12 of September 2013, Blog #535
A Beech Aircraft Corporation model 200 Super King Air, powered by two P&W PT6A-41 engines, was operating a charter flight from Utirik Atoll to Marshall Islands International Airport on the Majuro Atoll (Both on the Marshall Islands). A crew of two was operating the flight with one passenger on board.
Left - contaminated magnetic chip detector of the reduction gearbox
Right top - second-stage power turbine disk Right bottom - damaged first-stage planet gear in situ within the gear carrier (Source ATSB)
After an uneventful take-off and climb the flight and those onboard had settled in cruise flight at FL 230. When approximately 155 nm (287 km) from their destination the captain noticed that the oil pressure indication for the left engine was fluctuating widely. No other engine indications were abnormal and the engine operated normally.
Two minutes later that changed, when the left engine failed. The flight crew completed the relevant checklist and secured the engine and propeller. After assessing their situation the crew decided that the safest option was to continue to their planned destination as per the filed flight plan. As per the performance requirements for continued flight on one engine, they descended to FL 180. The remainder of the flight was uneventful and a single-engine landing was performed without problems at Marshall Islands International Airport. There were no injuries to the occupants of the aircraft.
PT6A-41 engine diagram highlighting the general arrangement of the
first-stage gears within the reduction gearbox (Source; ATSB)
A post-flight inspection revealed that the engine failure was contained and there was no further damage than the failed engine. It also revealed extensive internal damage to the turbine section of the engine. The circuit breaker for the left engine reduction gearbox magnetic chip detector had popped. The failed engine was removed from the aircraft at Majuro Atoll by the aircraft operator and freighted back to Australia. The engine was subsequently disassembled and inspected at an approved maintenance, repair, and overhaul facility in Brisbane, Australia, in the presence of ATSB (Australian Transport Safety Bureau) investigators and a representative from the engine manufacturer.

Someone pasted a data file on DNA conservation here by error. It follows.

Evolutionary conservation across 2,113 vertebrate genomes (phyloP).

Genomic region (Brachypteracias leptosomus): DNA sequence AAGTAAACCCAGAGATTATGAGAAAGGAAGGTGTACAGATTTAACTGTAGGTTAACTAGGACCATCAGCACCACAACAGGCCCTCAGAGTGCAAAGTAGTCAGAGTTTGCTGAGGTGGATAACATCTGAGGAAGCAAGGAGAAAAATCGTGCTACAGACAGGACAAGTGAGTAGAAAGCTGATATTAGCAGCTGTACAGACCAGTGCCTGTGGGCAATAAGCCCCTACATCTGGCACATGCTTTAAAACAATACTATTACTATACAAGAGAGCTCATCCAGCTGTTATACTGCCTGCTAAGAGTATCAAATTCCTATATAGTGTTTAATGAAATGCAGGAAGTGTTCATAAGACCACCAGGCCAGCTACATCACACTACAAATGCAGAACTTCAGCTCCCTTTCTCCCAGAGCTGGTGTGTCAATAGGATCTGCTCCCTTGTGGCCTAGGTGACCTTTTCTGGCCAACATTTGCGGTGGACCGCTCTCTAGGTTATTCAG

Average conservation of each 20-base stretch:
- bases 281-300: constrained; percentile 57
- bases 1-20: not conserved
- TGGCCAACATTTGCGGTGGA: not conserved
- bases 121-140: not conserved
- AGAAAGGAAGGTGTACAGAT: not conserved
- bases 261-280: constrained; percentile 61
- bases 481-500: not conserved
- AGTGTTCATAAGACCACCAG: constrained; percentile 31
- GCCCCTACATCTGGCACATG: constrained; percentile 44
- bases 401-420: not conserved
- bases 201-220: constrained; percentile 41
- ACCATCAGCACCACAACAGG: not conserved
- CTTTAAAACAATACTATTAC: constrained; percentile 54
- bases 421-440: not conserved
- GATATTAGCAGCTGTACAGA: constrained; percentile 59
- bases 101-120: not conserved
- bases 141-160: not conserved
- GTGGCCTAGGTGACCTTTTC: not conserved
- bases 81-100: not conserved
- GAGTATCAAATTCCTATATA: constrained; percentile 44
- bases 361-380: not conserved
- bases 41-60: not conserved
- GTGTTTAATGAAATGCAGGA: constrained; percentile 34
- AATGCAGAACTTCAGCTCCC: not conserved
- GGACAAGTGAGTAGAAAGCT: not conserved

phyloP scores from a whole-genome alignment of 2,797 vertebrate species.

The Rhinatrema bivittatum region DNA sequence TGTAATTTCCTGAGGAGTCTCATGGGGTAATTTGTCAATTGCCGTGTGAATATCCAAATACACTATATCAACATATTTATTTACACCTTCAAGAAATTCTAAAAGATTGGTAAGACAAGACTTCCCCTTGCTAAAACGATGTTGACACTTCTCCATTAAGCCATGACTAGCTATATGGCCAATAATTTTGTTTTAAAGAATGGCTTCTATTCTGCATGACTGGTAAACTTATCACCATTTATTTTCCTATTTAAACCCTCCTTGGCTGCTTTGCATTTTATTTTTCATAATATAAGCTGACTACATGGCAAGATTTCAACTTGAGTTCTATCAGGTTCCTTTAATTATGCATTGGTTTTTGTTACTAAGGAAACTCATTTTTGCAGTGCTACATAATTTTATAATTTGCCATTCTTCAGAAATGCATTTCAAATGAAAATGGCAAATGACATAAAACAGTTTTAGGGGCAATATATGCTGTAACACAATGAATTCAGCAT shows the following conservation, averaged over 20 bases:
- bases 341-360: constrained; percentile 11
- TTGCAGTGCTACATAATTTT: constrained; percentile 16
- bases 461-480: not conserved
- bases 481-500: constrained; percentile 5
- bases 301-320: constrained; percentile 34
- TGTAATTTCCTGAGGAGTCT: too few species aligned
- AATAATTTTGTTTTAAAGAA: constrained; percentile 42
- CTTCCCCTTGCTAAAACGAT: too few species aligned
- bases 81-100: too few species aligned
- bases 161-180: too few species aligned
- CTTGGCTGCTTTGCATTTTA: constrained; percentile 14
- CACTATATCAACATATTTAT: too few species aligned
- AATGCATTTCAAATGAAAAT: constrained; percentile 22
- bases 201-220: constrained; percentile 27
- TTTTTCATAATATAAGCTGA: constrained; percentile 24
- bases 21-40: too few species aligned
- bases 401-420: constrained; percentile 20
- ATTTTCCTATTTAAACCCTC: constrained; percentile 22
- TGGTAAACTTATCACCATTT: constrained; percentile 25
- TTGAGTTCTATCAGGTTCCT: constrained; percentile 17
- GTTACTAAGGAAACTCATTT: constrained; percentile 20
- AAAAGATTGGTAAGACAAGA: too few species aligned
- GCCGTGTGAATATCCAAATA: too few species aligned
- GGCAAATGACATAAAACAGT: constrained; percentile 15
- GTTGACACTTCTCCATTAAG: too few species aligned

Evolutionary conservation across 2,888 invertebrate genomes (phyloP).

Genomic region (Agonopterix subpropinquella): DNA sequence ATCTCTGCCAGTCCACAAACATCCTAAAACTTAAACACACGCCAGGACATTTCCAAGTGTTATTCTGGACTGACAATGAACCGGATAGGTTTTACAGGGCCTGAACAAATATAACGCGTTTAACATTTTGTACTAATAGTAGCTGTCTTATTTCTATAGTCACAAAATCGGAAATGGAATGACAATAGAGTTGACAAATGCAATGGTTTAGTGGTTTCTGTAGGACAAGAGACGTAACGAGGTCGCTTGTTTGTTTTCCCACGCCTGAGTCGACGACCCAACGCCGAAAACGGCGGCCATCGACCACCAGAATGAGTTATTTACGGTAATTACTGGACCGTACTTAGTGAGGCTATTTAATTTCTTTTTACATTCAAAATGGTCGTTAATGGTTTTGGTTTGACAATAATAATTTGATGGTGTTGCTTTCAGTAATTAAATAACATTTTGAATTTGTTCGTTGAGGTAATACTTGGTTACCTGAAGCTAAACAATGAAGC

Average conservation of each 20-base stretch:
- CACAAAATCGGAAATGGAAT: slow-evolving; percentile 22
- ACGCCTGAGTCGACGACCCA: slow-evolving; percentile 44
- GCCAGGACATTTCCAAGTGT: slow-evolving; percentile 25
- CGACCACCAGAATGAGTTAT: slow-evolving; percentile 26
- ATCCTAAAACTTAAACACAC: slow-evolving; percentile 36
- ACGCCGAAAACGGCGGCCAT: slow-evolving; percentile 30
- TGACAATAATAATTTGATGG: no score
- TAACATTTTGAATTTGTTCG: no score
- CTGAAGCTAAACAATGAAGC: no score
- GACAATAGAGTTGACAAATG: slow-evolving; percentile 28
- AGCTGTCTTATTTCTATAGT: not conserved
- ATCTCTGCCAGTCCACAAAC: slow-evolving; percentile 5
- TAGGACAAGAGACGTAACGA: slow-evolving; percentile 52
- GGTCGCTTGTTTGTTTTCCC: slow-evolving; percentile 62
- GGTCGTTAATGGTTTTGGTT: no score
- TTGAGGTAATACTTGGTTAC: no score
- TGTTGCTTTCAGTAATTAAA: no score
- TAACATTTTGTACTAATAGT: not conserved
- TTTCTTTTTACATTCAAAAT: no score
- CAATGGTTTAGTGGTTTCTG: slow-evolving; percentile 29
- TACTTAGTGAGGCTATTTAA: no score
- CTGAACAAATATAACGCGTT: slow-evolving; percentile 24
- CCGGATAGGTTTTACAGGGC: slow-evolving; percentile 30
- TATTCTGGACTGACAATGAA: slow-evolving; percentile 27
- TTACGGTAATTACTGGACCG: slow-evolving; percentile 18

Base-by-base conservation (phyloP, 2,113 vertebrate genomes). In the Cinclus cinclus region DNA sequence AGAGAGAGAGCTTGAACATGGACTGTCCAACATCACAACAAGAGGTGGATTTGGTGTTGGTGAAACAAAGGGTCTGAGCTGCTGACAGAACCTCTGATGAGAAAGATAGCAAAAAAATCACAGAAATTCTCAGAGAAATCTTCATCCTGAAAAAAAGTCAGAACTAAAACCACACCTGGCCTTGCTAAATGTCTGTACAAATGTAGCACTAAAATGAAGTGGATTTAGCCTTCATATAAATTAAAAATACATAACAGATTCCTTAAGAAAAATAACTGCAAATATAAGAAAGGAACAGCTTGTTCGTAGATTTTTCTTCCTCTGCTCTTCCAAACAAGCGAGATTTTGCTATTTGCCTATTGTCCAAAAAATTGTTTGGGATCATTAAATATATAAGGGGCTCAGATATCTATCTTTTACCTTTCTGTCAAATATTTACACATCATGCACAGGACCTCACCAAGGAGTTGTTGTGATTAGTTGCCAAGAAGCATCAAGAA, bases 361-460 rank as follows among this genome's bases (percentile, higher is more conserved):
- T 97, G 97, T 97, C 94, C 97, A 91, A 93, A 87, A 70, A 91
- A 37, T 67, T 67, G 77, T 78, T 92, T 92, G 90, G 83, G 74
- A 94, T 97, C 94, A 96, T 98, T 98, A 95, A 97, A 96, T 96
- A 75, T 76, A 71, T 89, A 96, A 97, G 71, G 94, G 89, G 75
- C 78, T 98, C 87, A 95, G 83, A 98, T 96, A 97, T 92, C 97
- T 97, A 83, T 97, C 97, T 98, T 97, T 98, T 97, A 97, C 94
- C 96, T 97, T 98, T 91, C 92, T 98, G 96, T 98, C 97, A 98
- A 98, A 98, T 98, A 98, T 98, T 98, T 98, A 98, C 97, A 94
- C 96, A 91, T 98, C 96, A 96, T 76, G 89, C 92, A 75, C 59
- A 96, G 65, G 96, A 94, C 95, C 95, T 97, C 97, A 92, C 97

The following significant findings were made during the disassembly and inspection;
Most of the blades from the second-stage power turbine disk had fractured and released at their base at the blade platform. The fracture surfaces of the remnant blade stubs were consistent with failure by overstress with no evidence of any pre-existing defects or progressive crack growth. The power turbine housing successfully The second-stage power turbine (© ATSB) contained the released blades.
Extensive damage to the reduction gearbox, ranging from worn away teeth on the sun gear, damage to the first stage planet gears, and a large amount of debris captured by the reduction gearbox magnetic chip detector and sump screen
The ATSB published an extensive report into the engine failure on the 11th of December 2014. In their report the following contributing factors are presented;
"The engine failure resulted from fatigue cracking and accelerated breakdown of the first-stage sun and planet gears in the propeller reduction gearbox that led to a subsequent loss of load and consequential Overspeed of the second-stage power turbine."
Example of fatigue cracking (arrowed) on a first-stage planet gear tooth (Source; ATSB)
Other factors that increased the risk were;
Pratt and Whitney Canada PT6A-38, -41, -42, and -42A engines, last overhauled prior to September 1999, may be operating with first-stage reduction sun and planet gears in exceedance of the 12,000-hour life limit required for the manufacturer’s time between overhaul (TBO) extension program, while still complying with the requirements of Civil Aviation Safety Authority Airworthiness Directive AD/ENG/5 Amdt 9 and the manufacturer’s baseline TBO program.
The reduction gearbox chip detector cockpit warning light circuit breaker had popped, preventing the flight crew from receiving a visual warning prior to the engine failure.
The ATSB report, on which this blog is based, can be accessed for the readers' reference by clicking on the .pdf file below;